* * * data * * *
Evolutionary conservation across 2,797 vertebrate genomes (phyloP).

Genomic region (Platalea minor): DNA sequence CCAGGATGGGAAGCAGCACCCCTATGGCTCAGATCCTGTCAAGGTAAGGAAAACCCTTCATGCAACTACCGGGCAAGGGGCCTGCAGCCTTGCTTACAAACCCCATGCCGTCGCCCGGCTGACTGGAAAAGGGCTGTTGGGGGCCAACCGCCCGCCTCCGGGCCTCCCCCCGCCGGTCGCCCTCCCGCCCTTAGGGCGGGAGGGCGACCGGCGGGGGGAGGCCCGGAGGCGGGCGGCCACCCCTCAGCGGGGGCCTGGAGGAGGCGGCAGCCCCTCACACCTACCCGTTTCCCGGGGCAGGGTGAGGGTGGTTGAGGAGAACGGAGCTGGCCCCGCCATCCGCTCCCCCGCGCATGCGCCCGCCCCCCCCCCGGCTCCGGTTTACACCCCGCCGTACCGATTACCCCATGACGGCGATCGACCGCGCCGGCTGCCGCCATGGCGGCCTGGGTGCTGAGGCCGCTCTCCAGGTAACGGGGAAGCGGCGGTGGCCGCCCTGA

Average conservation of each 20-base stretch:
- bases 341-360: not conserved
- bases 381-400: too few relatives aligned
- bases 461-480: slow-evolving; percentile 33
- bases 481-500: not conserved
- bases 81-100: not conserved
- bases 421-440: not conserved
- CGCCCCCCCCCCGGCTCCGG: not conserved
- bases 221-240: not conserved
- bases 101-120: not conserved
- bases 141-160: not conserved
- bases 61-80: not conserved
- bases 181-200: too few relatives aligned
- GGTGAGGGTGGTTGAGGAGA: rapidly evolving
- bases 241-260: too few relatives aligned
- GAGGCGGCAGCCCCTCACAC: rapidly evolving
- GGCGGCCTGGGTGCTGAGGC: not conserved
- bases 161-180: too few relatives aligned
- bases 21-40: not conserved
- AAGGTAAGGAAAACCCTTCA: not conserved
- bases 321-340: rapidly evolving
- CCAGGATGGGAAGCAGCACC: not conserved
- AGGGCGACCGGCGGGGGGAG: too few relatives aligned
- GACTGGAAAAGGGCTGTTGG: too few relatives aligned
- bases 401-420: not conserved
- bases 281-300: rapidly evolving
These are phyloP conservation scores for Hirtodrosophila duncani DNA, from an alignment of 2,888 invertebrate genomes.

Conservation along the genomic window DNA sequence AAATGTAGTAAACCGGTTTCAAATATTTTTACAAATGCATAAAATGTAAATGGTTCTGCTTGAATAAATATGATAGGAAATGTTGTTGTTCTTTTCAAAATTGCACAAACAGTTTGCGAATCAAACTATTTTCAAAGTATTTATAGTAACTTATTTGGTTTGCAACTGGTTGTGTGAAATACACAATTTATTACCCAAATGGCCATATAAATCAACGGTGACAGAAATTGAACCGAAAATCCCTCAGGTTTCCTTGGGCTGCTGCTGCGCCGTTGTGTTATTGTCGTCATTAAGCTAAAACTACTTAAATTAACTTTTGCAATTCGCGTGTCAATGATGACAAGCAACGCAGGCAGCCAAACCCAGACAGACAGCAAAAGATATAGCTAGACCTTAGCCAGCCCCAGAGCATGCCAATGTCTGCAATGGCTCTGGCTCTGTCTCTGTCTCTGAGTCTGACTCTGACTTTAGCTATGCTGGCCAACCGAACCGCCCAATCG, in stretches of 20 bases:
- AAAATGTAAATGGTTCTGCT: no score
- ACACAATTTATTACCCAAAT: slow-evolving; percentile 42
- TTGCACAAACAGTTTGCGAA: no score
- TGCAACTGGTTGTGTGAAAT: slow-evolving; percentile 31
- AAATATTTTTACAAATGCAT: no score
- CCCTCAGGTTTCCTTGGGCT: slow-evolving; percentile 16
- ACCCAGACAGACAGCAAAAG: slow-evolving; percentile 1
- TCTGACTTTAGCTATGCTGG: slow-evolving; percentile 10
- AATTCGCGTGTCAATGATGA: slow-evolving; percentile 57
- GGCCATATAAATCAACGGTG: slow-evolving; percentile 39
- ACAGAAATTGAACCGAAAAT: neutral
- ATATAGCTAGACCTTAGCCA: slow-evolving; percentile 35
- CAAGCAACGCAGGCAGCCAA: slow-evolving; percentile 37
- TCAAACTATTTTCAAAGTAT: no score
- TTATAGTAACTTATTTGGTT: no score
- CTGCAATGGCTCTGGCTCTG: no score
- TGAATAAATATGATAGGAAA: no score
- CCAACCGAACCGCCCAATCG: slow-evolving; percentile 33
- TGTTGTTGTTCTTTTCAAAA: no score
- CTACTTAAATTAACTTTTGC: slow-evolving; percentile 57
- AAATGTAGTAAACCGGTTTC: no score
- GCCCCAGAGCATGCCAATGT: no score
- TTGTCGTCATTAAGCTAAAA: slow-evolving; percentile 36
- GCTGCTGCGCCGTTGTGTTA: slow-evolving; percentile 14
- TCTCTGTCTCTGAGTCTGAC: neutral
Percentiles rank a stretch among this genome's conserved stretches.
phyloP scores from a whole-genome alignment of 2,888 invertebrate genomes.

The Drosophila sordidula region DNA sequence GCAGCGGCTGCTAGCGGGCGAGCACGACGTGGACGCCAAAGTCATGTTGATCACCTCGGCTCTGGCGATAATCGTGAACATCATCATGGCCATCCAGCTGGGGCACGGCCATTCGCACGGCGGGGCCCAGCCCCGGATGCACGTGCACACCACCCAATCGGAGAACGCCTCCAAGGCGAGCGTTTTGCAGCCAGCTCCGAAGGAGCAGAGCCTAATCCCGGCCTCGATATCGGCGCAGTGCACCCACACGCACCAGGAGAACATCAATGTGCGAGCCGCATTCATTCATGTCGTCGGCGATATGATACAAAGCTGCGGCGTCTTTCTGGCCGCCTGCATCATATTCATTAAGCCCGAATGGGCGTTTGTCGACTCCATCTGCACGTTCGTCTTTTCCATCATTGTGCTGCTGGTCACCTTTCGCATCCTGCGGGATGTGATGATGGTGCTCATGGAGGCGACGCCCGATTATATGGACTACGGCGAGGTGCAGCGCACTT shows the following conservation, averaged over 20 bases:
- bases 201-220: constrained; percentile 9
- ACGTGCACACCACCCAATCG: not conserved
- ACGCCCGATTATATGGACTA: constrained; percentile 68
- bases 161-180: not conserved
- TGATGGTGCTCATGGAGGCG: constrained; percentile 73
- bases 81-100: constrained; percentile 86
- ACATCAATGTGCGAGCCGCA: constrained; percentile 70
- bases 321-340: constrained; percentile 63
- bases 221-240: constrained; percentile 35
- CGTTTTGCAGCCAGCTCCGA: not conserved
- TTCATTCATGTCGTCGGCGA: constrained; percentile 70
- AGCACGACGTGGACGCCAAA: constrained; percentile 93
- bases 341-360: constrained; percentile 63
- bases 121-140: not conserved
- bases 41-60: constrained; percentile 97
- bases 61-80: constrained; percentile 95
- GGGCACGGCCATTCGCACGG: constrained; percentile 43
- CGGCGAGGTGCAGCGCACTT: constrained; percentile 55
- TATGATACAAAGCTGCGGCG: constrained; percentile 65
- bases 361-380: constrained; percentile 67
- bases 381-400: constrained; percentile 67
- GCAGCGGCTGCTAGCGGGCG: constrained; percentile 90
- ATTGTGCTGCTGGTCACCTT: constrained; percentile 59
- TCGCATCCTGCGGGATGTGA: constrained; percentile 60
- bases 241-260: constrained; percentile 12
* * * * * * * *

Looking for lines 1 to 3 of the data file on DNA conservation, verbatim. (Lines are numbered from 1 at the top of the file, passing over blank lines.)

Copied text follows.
Evolutionary conservation across 2,797 vertebrate genomes (phyloP).

Genomic region (Platalea minor): DNA sequence CCAGGATGGGAAGCAGCACCCCTATGGCTCAGATCCTGTCAAGGTAAGGAAAACCCTTCATGCAACTACCGGGCAAGGGGCCTGCAGCCTTGCTTACAAACCCCATGCCGTCGCCCGGCTGACTGGAAAAGGGCTGTTGGGGGCCAACCGCCCGCCTCCGGGCCTCCCCCCGCCGGTCGCCCTCCCGCCCTTAGGGCGGGAGGGCGACCGGCGGGGGGAGGCCCGGAGGCGGGCGGCCACCCCTCAGCGGGGGCCTGGAGGAGGCGGCAGCCCCTCACACCTACCCGTTTCCCGGGGCAGGGTGAGGGTGGTTGAGGAGAACGGAGCTGGCCCCGCCATCCGCTCCCCCGCGCATGCGCCCGCCCCCCCCCCGGCTCCGGTTTACACCCCGCCGTACCGATTACCCCATGACGGCGATCGACCGCGCCGGCTGCCGCCATGGCGGCCTGGGTGCTGAGGCCGCTCTCCAGGTAACGGGGAAGCGGCGGTGGCCGCCCTGA

Average conservation of each 20-base stretch: